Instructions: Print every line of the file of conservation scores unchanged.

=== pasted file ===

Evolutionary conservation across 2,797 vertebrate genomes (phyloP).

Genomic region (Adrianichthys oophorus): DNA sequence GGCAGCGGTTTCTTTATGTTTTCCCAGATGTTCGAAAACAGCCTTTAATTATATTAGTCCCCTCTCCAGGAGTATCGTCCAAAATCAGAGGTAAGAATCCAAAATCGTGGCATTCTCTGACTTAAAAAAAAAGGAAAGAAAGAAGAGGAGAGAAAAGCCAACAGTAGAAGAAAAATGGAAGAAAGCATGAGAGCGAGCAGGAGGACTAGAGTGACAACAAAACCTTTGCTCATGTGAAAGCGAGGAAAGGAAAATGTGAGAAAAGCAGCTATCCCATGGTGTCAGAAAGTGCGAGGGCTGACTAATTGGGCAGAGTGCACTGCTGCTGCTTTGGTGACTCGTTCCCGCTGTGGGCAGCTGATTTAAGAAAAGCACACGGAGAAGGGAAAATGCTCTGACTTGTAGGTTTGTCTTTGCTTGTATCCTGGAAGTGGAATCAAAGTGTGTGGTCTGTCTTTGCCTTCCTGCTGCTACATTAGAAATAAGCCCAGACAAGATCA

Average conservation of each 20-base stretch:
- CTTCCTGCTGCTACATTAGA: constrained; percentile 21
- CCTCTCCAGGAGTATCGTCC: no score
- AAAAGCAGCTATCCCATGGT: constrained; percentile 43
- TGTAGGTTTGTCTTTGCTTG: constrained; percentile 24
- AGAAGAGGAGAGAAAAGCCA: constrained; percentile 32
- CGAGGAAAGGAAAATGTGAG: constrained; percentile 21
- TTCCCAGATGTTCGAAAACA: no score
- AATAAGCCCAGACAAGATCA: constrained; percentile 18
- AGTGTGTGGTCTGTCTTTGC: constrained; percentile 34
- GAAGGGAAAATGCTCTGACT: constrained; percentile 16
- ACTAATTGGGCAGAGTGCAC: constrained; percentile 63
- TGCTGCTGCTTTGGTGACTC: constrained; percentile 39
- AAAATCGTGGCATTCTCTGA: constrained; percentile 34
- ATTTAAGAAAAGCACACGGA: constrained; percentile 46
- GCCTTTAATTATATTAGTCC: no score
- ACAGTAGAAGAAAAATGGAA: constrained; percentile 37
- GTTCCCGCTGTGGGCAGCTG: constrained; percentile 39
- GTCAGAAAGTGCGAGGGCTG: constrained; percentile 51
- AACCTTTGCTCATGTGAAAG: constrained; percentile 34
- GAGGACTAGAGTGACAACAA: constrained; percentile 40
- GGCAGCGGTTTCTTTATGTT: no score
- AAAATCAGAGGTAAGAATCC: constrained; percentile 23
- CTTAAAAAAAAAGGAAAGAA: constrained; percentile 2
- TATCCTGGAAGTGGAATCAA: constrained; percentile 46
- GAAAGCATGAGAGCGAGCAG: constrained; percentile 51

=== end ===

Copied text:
Evolutionary conservation across 2,797 vertebrate genomes (phyloP).

Genomic region (Adrianichthys oophorus): DNA sequence GGCAGCGGTTTCTTTATGTTTTCCCAGATGTTCGAAAACAGCCTTTAATTATATTAGTCCCCTCTCCAGGAGTATCGTCCAAAATCAGAGGTAAGAATCCAAAATCGTGGCATTCTCTGACTTAAAAAAAAAGGAAAGAAAGAAGAGGAGAGAAAAGCCAACAGTAGAAGAAAAATGGAAGAAAGCATGAGAGCGAGCAGGAGGACTAGAGTGACAACAAAACCTTTGCTCATGTGAAAGCGAGGAAAGGAAAATGTGAGAAAAGCAGCTATCCCATGGTGTCAGAAAGTGCGAGGGCTGACTAATTGGGCAGAGTGCACTGCTGCTGCTTTGGTGACTCGTTCCCGCTGTGGGCAGCTGATTTAAGAAAAGCACACGGAGAAGGGAAAATGCTCTGACTTGTAGGTTTGTCTTTGCTTGTATCCTGGAAGTGGAATCAAAGTGTGTGGTCTGTCTTTGCCTTCCTGCTGCTACATTAGAAATAAGCCCAGACAAGATCA

Average conservation of each 20-base stretch:
- CTTCCTGCTGCTACATTAGA: constrained; percentile 21
- CCTCTCCAGGAGTATCGTCC: no score
- AAAAGCAGCTATCCCATGGT: constrained; percentile 43
- TGTAGGTTTGTCTTTGCTTG: constrained; percentile 24
- AGAAGAGGAGAGAAAAGCCA: constrained; percentile 32
- CGAGGAAAGGAAAATGTGAG: constrained; percentile 21
- TTCCCAGATGTTCGAAAACA: no score
- AATAAGCCCAGACAAGATCA: constrained; percentile 18
- AGTGTGTGGTCTGTCTTTGC: constrained; percentile 34
- GAAGGGAAAATGCTCTGACT: constrained; percentile 16
- ACTAATTGGGCAGAGTGCAC: constrained; percentile 63
- TGCTGCTGCTTTGGTGACTC: constrained; percentile 39
- AAAATCGTGGCATTCTCTGA: constrained; percentile 34
- ATTTAAGAAAAGCACACGGA: constrained; percentile 46
- GCCTTTAATTATATTAGTCC: no score
- ACAGTAGAAGAAAAATGGAA: constrained; percentile 37
- GTTCCCGCTGTGGGCAGCTG: constrained; percentile 39
- GTCAGAAAGTGCGAGGGCTG: constrained; percentile 51
- AACCTTTGCTCATGTGAAAG: constrained; percentile 34
- GAGGACTAGAGTGACAACAA: constrained; percentile 40
- GGCAGCGGTTTCTTTATGTT: no score
- AAAATCAGAGGTAAGAATCC: constrained; percentile 23
- CTTAAAAAAAAAGGAAAGAA: constrained; percentile 2
- TATCCTGGAAGTGGAATCAA: constrained; percentile 46
- GAAAGCATGAGAGCGAGCAG: constrained; percentile 51